However, as you get into larger portfolios between 200 and 1,000 leased properties, you may want to consider hiring someone internally to manage the abstracting process or outsourcing to a real estate provider like Newmark Knight Frank’s Global Corporate Services Group.  You could also use a smaller niche firm like Portfolio Solutions Group (PSG).

Newmark Knight Frank (NKF) offers a range of other real estate services, and is incredibly robust. PSG on the other hand focuses on managing the lease portfolio as an independent outsourcing solution project manager and can also serve as an extension of your accounting department.

Both groups have the horsepower to turn around information for you on a very short timeline.  The cost per lease varies with how much information needs to be pulled, the number of leases to be abstracted and if there is a need to import the information into a separate database for client reference/reporting.

Both of these groups have the processes in place to effectively abstract a large number of leases and can make you look pretty smart when you need to gather information or deliver a report to the executive team.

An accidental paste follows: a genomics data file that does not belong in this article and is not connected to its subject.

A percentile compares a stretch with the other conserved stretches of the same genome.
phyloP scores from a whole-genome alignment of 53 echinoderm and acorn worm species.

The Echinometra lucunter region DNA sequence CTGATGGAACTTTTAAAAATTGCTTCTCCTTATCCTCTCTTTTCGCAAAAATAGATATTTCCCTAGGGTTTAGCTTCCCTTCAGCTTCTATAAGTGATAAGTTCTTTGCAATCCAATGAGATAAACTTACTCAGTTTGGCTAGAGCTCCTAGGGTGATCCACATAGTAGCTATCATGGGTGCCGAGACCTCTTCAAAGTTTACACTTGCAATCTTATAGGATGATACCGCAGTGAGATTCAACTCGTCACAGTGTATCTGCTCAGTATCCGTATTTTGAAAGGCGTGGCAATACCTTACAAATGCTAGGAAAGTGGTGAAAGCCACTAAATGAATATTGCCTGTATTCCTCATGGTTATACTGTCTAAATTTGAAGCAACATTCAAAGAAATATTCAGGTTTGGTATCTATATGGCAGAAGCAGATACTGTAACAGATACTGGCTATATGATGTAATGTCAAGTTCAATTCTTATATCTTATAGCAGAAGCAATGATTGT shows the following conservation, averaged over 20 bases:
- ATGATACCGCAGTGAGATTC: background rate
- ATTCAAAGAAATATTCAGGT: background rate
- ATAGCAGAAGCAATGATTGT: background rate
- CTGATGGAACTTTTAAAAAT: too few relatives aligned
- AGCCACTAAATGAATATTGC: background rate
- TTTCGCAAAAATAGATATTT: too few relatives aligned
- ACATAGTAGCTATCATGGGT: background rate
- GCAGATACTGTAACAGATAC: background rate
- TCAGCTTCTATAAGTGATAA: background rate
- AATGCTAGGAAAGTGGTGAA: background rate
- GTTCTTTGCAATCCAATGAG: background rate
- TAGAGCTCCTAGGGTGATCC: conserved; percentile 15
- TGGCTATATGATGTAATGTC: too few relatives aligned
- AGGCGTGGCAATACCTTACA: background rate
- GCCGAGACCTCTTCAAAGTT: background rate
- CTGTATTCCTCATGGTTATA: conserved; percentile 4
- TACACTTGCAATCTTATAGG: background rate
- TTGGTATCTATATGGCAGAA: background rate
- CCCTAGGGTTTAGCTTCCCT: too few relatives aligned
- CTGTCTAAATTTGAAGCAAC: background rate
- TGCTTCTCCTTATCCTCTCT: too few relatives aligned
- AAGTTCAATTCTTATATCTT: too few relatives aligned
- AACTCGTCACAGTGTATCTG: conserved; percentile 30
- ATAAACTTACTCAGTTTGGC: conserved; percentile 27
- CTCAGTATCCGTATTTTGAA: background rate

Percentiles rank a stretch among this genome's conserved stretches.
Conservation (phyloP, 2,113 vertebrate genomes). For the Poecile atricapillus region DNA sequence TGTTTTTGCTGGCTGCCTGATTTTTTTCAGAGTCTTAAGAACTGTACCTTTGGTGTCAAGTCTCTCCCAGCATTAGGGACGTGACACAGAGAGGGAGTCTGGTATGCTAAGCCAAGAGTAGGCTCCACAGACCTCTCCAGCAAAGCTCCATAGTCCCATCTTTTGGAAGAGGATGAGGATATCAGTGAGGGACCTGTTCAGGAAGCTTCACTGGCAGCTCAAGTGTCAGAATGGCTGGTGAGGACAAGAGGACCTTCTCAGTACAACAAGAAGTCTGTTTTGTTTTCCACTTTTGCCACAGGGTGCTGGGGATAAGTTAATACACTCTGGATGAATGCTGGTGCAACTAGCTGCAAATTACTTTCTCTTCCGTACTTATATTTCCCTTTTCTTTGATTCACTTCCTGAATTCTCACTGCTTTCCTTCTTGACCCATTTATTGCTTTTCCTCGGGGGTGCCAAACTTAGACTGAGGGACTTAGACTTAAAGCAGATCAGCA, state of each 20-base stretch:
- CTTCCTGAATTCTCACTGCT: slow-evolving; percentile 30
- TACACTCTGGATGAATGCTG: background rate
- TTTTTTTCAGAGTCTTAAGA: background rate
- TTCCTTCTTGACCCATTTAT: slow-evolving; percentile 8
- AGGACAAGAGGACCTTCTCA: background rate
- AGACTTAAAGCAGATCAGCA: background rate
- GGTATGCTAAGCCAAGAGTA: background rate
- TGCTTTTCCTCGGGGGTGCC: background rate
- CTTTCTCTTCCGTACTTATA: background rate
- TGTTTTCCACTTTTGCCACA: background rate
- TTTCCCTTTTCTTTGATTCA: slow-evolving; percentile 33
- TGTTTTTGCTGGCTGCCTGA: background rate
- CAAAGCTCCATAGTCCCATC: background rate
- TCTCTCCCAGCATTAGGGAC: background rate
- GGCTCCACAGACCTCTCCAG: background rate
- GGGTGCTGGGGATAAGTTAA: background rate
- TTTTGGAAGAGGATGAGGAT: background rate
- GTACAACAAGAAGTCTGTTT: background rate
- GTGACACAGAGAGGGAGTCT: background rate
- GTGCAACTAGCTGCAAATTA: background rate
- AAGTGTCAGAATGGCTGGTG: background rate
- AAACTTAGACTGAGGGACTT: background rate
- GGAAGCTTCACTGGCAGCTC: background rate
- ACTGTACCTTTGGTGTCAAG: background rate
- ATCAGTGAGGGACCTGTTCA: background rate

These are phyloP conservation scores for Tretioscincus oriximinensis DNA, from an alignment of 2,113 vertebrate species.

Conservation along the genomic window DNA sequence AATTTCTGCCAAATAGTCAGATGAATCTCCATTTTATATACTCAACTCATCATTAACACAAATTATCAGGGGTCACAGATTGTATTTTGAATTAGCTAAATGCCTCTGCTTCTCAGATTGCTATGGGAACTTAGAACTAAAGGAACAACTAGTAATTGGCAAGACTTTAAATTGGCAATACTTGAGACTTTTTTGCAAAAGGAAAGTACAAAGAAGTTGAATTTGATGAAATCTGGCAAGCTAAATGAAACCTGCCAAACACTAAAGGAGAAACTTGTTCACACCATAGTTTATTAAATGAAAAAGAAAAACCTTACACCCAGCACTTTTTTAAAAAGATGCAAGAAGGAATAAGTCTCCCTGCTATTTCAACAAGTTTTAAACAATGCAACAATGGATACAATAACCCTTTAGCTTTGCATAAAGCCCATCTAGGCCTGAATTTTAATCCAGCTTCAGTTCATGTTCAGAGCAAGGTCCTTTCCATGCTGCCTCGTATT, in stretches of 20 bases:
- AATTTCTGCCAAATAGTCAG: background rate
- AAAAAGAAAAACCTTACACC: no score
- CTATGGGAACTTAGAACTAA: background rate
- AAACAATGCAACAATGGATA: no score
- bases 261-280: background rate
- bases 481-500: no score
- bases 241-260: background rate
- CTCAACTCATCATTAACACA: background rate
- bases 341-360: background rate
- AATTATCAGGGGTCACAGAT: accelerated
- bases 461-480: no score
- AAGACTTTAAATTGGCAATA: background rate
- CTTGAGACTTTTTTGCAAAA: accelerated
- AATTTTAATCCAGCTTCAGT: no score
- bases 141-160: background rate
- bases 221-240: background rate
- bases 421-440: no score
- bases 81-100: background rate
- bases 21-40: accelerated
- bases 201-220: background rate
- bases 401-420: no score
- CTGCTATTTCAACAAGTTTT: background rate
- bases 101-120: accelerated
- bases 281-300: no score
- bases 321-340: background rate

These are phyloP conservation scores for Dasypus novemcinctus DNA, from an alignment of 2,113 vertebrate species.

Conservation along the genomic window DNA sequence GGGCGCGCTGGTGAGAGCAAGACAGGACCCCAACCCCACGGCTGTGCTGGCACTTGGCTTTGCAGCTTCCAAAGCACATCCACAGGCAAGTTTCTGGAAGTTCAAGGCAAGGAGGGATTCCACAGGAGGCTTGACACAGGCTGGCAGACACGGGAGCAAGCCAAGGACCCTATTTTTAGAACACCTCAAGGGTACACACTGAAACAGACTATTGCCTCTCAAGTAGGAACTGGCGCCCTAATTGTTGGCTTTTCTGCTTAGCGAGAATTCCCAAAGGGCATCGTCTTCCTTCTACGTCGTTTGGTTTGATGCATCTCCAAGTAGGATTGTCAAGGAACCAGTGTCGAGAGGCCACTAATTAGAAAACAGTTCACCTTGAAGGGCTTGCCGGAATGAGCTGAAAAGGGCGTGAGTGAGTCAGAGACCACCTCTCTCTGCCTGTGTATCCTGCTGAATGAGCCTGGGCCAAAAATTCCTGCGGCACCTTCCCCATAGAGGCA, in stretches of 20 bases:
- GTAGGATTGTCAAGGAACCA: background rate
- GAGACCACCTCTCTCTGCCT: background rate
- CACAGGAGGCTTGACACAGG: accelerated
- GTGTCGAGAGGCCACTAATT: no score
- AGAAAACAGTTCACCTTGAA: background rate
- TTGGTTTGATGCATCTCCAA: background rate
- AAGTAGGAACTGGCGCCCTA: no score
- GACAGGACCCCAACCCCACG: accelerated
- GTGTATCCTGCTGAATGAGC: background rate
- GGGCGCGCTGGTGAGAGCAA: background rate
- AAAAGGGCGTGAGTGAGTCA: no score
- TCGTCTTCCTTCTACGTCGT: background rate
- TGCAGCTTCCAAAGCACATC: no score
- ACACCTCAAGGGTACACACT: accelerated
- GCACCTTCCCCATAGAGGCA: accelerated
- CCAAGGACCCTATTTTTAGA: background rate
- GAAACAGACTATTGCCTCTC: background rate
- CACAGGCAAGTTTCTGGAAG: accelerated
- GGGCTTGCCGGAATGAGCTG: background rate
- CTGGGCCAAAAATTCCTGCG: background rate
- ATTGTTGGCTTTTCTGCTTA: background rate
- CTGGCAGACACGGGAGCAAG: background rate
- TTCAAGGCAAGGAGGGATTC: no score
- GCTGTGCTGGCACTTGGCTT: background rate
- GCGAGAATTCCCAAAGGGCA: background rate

Interaction in office

What Should a Basic Lease Administration Software Provide?

  • View of individual properties as well as a global cost outlay of your real estate portfolio
  • Reporting capability for costs, liability, auditing reports
  • Communicate with accounting systems (as simple as exporting or direct integration with accounting software)
  • Mapping capability for leased and owned locations
  • Management of critical dates and automated reporting
  • Portfolio analysis, KPI and performance reporting

Here is a list of lease administration providers I am familiar with and would endorse for clients with a portfolio of less than 200 leased sites.

My top choice for this size client would be ProLease; however, Qube is probably the most sophisticated of the group and can be used as an iWMS, which I will explain shortly.